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"An Aspirin a day may keep osteoporosis at bay: study"


Source: CBC.CA

Published: 11 Jul 2022

Category: Pharmaceutical

Rating: (2½ stars)

what they said (Hover the mouse cursor over underlined words for more info)

Aspirin may become the newest tool in the battle against osteoporosis, suggests new research.

Researchers at the University of Southern California School of Dentistry tested the effects of Aspirin on mice, and found it prevented improper bone resorption - the process by which bone turns over and releases minerals. It also prevented the death of bone-forming stem cells.

In osteoporosis, bone turns over more than it is rebuilt, leading to brittle, easily fractured bones...

The original article can be found at:

how did it rate? (more information)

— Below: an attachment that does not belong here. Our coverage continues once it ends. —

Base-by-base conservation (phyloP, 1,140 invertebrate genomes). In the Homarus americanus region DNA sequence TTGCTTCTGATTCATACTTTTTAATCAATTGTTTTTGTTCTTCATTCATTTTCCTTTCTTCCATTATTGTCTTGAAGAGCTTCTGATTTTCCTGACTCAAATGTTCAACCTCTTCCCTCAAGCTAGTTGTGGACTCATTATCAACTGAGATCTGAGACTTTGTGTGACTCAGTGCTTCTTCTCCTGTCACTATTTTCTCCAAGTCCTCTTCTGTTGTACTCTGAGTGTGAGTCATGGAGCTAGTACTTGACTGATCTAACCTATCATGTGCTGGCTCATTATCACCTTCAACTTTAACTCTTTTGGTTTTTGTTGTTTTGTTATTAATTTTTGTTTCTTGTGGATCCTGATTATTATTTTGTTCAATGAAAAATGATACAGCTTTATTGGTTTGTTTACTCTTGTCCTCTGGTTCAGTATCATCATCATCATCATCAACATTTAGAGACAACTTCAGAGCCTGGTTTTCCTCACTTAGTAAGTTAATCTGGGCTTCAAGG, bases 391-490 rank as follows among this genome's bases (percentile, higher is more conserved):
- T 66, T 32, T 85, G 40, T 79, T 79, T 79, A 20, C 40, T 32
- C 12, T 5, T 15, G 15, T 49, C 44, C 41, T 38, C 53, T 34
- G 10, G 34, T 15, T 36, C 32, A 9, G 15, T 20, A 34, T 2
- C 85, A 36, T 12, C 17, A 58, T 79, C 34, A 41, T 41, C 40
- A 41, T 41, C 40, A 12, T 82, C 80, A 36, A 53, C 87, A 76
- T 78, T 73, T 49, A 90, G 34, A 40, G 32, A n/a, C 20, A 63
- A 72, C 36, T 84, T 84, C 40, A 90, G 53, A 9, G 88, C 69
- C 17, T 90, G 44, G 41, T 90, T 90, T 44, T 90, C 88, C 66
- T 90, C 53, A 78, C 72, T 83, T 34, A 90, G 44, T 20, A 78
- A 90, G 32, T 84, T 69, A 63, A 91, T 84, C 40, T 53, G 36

Criteria Rating
Total Score 4 of 9
Availability of Treatment Not Applicable
Novelty of Treatment Satisfactory (?)
Disease Mongering Satisfactory (?)
Treatment Options Satisfactory (?)
Costs of Treatment Not Satisfactory (?)
Evidence Satisfactory (?)
Quantification of Benefits of Treatment Not Satisfactory (?)
Harms of Treatment Not Satisfactory (?)
Sources of Information Not Satisfactory (?)
Relies on Press Release Not Applicable
Quantification of Harms of Treatment Not Satisfactory (?)

what we said (Hover the mouse cursor over underlined words for more info)

It's not common practice that Media Doctor Canada reviews news articles that cover animal-based research (in this case, the use of aspirin to prevent osteoporosis in mice). However, we were taken aback by the misleading title and felt this article warranted a critical review.

Overall, this news article should be more explicit that there is no evidence to show that aspirin has any effect on humans in treating osteoporosis. As it stands, the article reads as though it is promoting the use of aspirin for those with osteoporosis. While this promotion may attract readers, it also threatens the credibility of the reporter and news agency. Greater caution should be taken in covering drugs and treatments, no matter if the drug is prescription or over the counter.

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